54. 54. Murakami T, Muhammad N, Inoshima Y, Yanai T, Goryo M, et al. (2013) Experimental induction and oral transmission of avian AA amyloidosis in vaccinated white hens. Amyloid. 20:80–85.
  55. 55. Zhang B, Une Y, Fu X, Yan J, Ge F, et al. (2008) Fecal transmission of AA amyloidosis in the cheetah contributes to high incidence of disease. Proc Natl Acad Sci U S A. 105:7263–7268.
  56. 56. Caughey B, Baron GS (2008) Are cheetahs on the run from prion-like amyloidosis? Proc Natl Acad Sci U S A. 105:7113–7114.
  57. 57. Hawkins PN, Richardson S, MacSweeney JE, King AD, Vigushin DM, et al. (1993) Scintigraphic quantification and serial monitoring of human visceral amyloid deposits provide evidence for turnover and regression. Q J Med. 86:365–374.
  58. 58. Hawkins PN, Lavender JP, Pepys MB (1990) Evaluation of systemic amyloidosis by scintigraphy with 123I-labeled serum amyloid P component. N Engl J Med. 323:508–513.
  59. 59. DiBartola SP, Tarr MJ, Webb DM, Giger U (1990) Familial renal amyloidosis in Chinese Shar Pei dogs. J Am Vet Med Assoc. 197:483–487.
  60. 60. Niewold TA, van der Linde-Sipman JS, Murphy C, Tooten PC, Gruys E (1999) Familial amyloidosis in cats:Siamese and Abyssinian AA proteins differ in primary sequence and pattern of deposition. Amyloid. 6:205–209.
  61. 61. Linke RP, Geisel O, Mann K (1991) Equine cutaneous amyloidosis derived from an immunoglobulin lambda-light chain. Immunohistochemical, immunochemical and chemical results. Biol Chem Hoppe Seyler. 372:835–843.
  62. 62. Cangul IT, Wijnen M, Van Garderen E, van den Ingh TS (2002) Clinico-pathological aspects of canine cutaneous and mucocutaneous plasmacytomas. J Vet Med A Physiol Pathol Clin Med. 49:307–312.
  63. 63. Rowland PH, Valentine BA, Stebbins KE, Smith CA (1991) Cutaneous plasmacytomas with amyloid in six dogs. Vet Pathol. 28:125–130.
  64. 64. Gouvea AF, Ribeiro AC, Leon JE, Carlos R, de Almeida OP, et al. (2012) Head and neck amyloidosis:clinicopathological features and immunohistochemical analysis of 14 cases. J Oral Pathol Med. 41:178–185.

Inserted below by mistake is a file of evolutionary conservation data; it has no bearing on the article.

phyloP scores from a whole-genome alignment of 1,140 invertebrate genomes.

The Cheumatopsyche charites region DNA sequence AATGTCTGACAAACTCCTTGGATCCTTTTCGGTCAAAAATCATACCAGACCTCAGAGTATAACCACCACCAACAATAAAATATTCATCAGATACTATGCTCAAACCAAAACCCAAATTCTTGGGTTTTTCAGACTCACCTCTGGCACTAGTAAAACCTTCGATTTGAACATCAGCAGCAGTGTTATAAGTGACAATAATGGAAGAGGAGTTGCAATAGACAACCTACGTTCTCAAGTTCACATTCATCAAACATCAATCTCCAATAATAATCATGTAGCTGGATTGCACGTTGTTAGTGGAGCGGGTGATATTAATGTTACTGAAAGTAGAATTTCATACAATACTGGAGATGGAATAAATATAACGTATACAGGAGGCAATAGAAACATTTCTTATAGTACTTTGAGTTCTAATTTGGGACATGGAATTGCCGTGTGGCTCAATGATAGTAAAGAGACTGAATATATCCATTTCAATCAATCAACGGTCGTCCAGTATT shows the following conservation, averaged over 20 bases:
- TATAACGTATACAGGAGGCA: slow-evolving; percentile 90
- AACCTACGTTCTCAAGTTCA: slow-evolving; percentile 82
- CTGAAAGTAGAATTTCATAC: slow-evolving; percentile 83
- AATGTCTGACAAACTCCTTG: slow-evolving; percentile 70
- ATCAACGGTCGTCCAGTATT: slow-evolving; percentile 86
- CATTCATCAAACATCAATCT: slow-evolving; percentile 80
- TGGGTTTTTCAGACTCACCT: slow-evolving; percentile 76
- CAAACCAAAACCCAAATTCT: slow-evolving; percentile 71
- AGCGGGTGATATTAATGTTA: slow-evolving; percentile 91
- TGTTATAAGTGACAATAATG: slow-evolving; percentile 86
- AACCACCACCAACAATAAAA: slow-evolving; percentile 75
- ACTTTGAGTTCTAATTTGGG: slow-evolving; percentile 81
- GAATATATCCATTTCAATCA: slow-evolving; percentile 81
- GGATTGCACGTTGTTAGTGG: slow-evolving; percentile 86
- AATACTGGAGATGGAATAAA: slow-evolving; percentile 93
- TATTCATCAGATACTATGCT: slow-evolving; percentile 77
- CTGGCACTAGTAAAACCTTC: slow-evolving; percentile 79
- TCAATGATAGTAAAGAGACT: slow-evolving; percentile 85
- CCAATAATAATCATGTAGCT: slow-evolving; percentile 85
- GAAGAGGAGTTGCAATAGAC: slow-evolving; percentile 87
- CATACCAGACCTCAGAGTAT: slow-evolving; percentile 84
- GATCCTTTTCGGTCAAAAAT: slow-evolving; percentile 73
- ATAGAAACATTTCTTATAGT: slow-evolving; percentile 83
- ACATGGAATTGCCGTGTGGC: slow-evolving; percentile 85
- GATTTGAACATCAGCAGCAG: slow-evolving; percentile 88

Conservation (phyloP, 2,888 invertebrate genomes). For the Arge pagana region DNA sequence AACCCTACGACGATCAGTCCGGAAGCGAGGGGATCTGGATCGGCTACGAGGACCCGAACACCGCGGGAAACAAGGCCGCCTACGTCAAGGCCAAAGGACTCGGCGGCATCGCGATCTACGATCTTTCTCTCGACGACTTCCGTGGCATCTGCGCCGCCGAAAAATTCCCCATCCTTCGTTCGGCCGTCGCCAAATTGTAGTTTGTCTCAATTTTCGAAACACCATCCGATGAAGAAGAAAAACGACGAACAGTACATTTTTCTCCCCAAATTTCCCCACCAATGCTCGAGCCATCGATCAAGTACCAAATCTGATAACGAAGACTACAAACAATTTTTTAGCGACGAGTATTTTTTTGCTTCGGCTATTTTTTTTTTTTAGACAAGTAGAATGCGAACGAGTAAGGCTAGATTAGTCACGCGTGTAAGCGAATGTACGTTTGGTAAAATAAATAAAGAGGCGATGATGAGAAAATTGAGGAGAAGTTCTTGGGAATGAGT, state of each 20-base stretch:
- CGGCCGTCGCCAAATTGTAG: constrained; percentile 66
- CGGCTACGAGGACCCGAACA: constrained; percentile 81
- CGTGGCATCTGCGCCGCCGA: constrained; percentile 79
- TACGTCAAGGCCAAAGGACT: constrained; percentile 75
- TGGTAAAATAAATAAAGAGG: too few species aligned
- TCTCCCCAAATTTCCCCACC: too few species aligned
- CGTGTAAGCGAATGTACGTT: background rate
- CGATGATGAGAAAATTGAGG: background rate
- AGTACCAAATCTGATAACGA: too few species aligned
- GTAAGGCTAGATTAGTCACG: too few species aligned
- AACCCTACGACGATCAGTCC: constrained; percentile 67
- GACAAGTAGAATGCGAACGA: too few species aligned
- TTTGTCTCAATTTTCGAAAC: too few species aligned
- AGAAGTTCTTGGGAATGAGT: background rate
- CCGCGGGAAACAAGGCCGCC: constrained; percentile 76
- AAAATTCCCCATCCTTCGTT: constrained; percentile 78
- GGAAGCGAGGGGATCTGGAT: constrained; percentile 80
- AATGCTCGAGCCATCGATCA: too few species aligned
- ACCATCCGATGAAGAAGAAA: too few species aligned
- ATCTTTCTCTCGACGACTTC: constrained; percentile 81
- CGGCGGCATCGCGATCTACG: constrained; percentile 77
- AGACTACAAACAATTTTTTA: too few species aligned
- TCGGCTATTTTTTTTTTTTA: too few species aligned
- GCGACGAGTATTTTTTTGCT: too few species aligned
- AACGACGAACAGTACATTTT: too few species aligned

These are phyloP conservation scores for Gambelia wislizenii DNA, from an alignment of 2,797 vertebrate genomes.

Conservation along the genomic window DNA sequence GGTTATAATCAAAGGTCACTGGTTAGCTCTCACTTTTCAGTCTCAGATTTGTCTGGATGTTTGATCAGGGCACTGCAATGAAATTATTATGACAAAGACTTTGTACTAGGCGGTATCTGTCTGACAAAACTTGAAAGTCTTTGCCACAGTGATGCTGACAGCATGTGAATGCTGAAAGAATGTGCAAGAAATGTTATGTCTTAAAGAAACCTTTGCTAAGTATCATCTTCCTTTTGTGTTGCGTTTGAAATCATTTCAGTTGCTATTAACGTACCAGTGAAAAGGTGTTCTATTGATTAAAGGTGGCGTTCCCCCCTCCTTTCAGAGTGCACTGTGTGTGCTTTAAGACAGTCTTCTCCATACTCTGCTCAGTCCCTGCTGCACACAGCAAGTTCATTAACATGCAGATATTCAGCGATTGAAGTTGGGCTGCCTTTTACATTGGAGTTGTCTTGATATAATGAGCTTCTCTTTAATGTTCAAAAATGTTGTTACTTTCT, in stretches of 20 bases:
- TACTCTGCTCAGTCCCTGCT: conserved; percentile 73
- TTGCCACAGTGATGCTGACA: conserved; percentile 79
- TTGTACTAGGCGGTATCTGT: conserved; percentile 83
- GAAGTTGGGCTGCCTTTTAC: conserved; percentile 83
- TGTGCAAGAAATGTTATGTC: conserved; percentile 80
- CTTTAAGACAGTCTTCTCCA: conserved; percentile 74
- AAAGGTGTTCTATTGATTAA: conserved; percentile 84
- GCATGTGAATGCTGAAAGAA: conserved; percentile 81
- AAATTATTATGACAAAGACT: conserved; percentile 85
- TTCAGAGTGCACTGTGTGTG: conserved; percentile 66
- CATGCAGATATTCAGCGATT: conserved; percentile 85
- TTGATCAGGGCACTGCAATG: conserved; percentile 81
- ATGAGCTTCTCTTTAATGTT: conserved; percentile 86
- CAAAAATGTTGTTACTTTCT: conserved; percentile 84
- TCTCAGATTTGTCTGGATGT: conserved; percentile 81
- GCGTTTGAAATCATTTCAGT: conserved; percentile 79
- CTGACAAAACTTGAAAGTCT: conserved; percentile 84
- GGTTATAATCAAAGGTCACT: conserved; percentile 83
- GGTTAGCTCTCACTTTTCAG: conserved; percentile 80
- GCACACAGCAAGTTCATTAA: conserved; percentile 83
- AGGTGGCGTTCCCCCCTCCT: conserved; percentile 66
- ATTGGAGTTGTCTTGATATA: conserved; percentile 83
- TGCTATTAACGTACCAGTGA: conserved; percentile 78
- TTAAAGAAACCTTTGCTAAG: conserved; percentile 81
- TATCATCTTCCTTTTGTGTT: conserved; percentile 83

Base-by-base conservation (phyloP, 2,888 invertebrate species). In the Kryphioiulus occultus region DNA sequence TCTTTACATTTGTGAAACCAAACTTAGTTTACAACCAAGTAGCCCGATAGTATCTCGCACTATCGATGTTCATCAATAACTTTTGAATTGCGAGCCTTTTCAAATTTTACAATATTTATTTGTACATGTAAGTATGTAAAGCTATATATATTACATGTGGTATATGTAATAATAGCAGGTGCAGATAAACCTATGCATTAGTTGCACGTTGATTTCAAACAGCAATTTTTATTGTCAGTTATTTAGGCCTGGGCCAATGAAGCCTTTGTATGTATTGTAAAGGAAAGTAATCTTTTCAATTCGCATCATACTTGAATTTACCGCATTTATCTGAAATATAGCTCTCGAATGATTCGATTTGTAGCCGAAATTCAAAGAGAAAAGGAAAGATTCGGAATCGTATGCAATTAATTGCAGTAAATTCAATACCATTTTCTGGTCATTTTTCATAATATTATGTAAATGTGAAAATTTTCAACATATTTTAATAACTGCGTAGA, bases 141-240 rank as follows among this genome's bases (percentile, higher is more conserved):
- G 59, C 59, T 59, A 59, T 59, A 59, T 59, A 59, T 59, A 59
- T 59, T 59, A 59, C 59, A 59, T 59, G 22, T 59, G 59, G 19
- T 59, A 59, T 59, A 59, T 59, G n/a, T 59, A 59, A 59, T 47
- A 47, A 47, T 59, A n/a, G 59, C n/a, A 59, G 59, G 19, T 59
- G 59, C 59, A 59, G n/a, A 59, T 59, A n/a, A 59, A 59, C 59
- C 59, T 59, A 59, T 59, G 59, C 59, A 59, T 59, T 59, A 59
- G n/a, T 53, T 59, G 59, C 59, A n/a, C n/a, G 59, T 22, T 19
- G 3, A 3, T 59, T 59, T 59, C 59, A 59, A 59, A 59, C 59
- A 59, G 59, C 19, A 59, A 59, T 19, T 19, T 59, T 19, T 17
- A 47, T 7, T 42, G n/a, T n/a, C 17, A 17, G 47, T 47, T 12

65. 65. Penner CR, Muller S (2006) Head and neck amyloidosis: a clinicopathologic study of 15 cases. Oral Oncol. 42:421–429.
  66. 66. Kisilevsky R, Fraser PE (1997) A beta amyloidogenesis: unique, or variation on a systemic theme? Crit Rev Biochem Mol Biol. 32:361–404.
  67. 67. Li JP, Galvis ML, Gong F, Zhang X, Zcharia E, et al. (2005) In vivo fragmentation of heparan sulfate by heparanase overexpression renders mice resistant to amyloid protein A amyloidosis. Proc Natl Acad Sci U S A. 102:6473–6477.
  68. 68. Noborn F, Ancsin JB, Ubhayasekera W, Kisilevsky R, Li JP (2012) Heparan sulfate dissociates serum amyloid A (SAA) from acute-phase high-density lipoprotein, promoting SAA aggregation. J Bio Chem. 287:25669–25677.
  69. 69. Wisniewski T, Frangione B (1992) Apolipoprotein E: a pathological chaperone protein in patients with cerebral and systemic amyloid. Neurosci Lett. 135:235–238.
  70. 70. Soto C, Castano EM, Prelli F, Kumar RA, Baumann M (1995) Apolipoprotein E increases the fibrillogenic potential of synthetic peptides derived from Alzheimer’s, gelsolin and AA amyloids. FEBS Lett. 371:110–114.
  71. 71. Kindy MS, Rader DJ (1998) Reduction in amyloid A amyloid formation in apolipoprotein-E-deficient mice. Am J Pathol. 152:1387–1395.
  72. 72. Hoshii Y, Kawano H, Cui D, Takeda T, Gondo T, et al. (1997) Amyloid A protein amyloidosis induced in apolipoprotein-E-deficient mice. Am J Pathol. 151:911–917.
  73. 73. Yu JT, Tan L, Hardy J (2014) Apolipoprotein E in Alzheimer’s Disease: An Update. Annu Rev Neurosci. 37:79–100.